Key Issues Concerning E-2 Visa Application At The US Embassy In Seoul
Having handled approximately 70 E-2 visa application in the course of last 12 months at the American Embassy in Seoul, Korea, said writer would like to share what he believes are the key issues that need to be considered for a successful E-2 visa application. The points addressed can be applied to other Embassies as well as other visa applications.
Advising E-2 Businesses
As counsel and acting liaison between an E-2 visa applicant and the Embassy, it may be necessary to advise a client about businesses, which may not be suitable for the E-2 visa application.
For example: if a business lacks documentation such as tax returns, employment records, or other documentary evidence that may be necessary to convince the consular office that the business is viable, the contemplated business may not be a good candidate for E-2 visa. The fact that the contemplated E-2 business does in fact generate a good profit may not make that business a good candidate for E-2 visa, unless there are documents to back up that fact. If this is not the case, you may wish to advise your client against purchasing said business for the purpose of obtaining an E-2 visa. It does neither the client or the representing attorney any good when the client wants the immigration attorney to handle the case AFTER the client purchases an existing business without any documentation to evidence that it generates a good profit.
Past experience has proved that the preparation of a straightforward and concise business plan is preferred over one that is complex. When reviewing an enterprise's business plan, the processing consular officer seeks evidence that indicates the Applicant's understanding of the enterprise, and that the investor has a firm understanding of what he/she wants to do, and how he/she intends to operate the enterprise - as well as the 5 year projections of revenue and expected profit. A business plan should have documentary evidence supporting the enterprise's projected course of action, and should not be unrealistically ambitious or glowing. Most consulate officers can see through blatant exaggeration. For this reason, sometimes starting a new business is a lot better than purchasing a lousy, existing business.
Thorough Preparation for Interview
Although the applicant's attorney will be given opportunity to speak at the end of the interview, the Embassy's primary interest is in the applicant himself, so occasions to speak on the client's behalf will be limited or will not be appreciated. Thus, it is absolutely essential that you thoroughly prepare your client for his E-2 visa interview - especially since E-2 visa interviews are now mandatory. By conducting several mock interviews with your client, he will have an opportunity to prepare adequate answers for questions the consular office will almost surely ask. Taking such precautionary measures helps to prevent miscommunication between the applicant and consular officer, either due to mistranslation of questions and/or answers OR the applicant's own nervousness. I found that being bilingual definitely helps to correct any blatant mistranslation by the Embassy translators.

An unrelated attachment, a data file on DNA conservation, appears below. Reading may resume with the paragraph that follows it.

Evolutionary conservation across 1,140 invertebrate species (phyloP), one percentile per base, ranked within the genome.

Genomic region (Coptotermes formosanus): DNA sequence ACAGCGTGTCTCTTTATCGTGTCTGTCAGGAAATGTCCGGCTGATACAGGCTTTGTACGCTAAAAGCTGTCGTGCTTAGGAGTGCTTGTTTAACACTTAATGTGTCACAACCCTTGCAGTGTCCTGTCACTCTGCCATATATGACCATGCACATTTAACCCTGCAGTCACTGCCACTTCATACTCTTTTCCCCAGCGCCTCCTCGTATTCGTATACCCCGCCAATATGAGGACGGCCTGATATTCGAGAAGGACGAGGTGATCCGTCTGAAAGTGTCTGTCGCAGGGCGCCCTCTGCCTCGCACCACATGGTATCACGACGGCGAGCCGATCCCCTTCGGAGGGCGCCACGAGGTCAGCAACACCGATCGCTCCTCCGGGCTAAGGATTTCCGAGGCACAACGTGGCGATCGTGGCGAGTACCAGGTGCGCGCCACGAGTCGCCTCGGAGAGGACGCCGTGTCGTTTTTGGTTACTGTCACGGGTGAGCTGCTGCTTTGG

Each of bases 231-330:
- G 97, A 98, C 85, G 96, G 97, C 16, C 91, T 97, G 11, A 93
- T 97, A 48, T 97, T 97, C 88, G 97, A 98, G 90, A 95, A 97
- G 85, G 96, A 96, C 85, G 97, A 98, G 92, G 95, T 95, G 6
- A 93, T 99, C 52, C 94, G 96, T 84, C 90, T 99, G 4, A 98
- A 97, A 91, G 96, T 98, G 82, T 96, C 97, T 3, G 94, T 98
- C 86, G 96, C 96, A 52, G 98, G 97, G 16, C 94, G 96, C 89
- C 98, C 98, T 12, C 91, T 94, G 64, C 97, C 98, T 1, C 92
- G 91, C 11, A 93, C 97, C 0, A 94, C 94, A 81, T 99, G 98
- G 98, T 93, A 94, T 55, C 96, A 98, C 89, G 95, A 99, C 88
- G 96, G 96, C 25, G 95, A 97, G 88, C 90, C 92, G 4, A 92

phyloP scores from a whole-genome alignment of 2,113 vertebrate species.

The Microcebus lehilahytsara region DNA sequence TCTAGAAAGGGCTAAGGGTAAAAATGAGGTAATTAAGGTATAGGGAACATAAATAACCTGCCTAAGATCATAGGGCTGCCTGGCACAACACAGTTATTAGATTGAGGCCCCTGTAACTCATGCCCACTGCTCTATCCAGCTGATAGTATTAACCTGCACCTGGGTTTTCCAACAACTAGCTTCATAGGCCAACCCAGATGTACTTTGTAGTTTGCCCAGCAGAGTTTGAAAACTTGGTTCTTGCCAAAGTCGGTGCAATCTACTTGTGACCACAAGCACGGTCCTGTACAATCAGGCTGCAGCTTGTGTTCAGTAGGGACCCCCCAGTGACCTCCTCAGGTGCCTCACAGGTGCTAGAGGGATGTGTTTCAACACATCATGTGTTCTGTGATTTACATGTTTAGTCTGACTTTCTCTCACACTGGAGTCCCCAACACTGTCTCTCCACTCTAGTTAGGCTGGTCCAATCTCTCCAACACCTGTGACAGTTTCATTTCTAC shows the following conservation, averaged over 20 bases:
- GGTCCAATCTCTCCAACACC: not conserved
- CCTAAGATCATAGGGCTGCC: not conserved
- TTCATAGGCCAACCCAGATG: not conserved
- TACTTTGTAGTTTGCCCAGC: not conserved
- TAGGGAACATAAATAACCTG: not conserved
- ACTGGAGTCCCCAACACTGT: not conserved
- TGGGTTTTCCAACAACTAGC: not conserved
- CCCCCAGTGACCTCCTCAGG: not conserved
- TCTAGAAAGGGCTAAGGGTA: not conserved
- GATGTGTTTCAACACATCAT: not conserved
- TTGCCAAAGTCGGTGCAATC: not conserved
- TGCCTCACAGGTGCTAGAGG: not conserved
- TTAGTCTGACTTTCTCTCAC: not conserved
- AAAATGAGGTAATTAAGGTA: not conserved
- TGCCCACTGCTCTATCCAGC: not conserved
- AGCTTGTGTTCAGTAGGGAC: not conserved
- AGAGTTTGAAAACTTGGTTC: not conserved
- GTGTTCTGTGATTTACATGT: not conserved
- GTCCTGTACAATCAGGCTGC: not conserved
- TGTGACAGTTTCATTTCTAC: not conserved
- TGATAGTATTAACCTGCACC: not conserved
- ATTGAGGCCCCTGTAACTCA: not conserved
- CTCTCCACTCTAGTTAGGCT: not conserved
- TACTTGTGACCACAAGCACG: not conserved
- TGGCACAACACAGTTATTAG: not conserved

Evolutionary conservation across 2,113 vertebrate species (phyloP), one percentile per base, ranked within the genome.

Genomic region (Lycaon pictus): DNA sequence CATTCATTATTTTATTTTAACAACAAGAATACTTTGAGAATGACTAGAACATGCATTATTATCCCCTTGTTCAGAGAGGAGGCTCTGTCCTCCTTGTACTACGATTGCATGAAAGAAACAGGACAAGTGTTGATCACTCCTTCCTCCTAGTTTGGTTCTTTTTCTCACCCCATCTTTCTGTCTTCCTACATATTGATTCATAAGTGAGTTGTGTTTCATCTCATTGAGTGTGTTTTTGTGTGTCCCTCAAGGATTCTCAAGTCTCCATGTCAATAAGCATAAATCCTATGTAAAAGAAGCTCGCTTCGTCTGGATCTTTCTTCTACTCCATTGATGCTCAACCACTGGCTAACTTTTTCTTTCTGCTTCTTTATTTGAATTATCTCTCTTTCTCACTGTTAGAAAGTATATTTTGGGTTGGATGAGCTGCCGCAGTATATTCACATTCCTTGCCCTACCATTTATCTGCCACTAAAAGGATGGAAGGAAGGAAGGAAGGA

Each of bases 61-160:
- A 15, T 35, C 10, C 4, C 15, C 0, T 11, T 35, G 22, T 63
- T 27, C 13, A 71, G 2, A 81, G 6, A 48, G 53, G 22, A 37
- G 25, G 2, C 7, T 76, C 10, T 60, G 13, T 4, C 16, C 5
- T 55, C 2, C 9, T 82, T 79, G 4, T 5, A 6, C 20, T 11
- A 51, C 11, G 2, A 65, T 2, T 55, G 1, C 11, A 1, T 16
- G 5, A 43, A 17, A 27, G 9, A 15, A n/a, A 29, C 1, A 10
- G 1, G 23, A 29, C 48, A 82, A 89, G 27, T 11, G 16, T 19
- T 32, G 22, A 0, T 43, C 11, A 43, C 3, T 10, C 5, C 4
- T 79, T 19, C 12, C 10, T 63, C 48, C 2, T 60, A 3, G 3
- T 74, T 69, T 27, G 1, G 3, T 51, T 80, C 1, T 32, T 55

The fact that the applicant is independently wealthy does not mean the marginality issue is met
Many immigration practitioners still try to prove that the marginality requirement has been satisfied through the sole fact that the visa applicant is independently wealthy. There used to be language under FAM which supported an argument that the E-2 visa applicant's independent wealth should satisfy the requirement. The specific FAM language used to support this argument was deleted some time ago; yet, this argument is still being used. Consular officers at Seoul Embassy will look at the subject business - not the fact that the E-2 visa applicant is independently wealthy - to issue E-2 visas.
With regards to the consular officer
Consular officers working in the E-2 Visa sections are rotated every 6 to 8 months. The backgrounds and dispositions often differ slightly among the various counselor officers. For instance, some officers may be particularly knowledgeable about business operations, and thus more concerned with the applicant's invested enterprise, while another officer may only be primarily interested in ascertaining whether all legal requirements have been properly documented.
Although the issues relate specifically to the case of E-2 visa applicants in Korea, the situations described are not by any means exclusive to the Embassy in Korea, nor to E-2 visa applicants.
About The Author
Young H. Noh is an expat U.S. attorney working and residing in Korea. He is co-author of the Chapter on American Embassy in Seoul in Visa Processing Guide published annually by AILA. Young Noh represents Korean clients with their immigration and visa cases and also works with Korean-licensed attorneys to represent non-Korean clients with business and litigation cases involving Korean law. Mr. Noh can be reached at: firstname.lastname@example.org.
The opinions expressed in this article do not necessarily reflect the opinion of ILW.COM.
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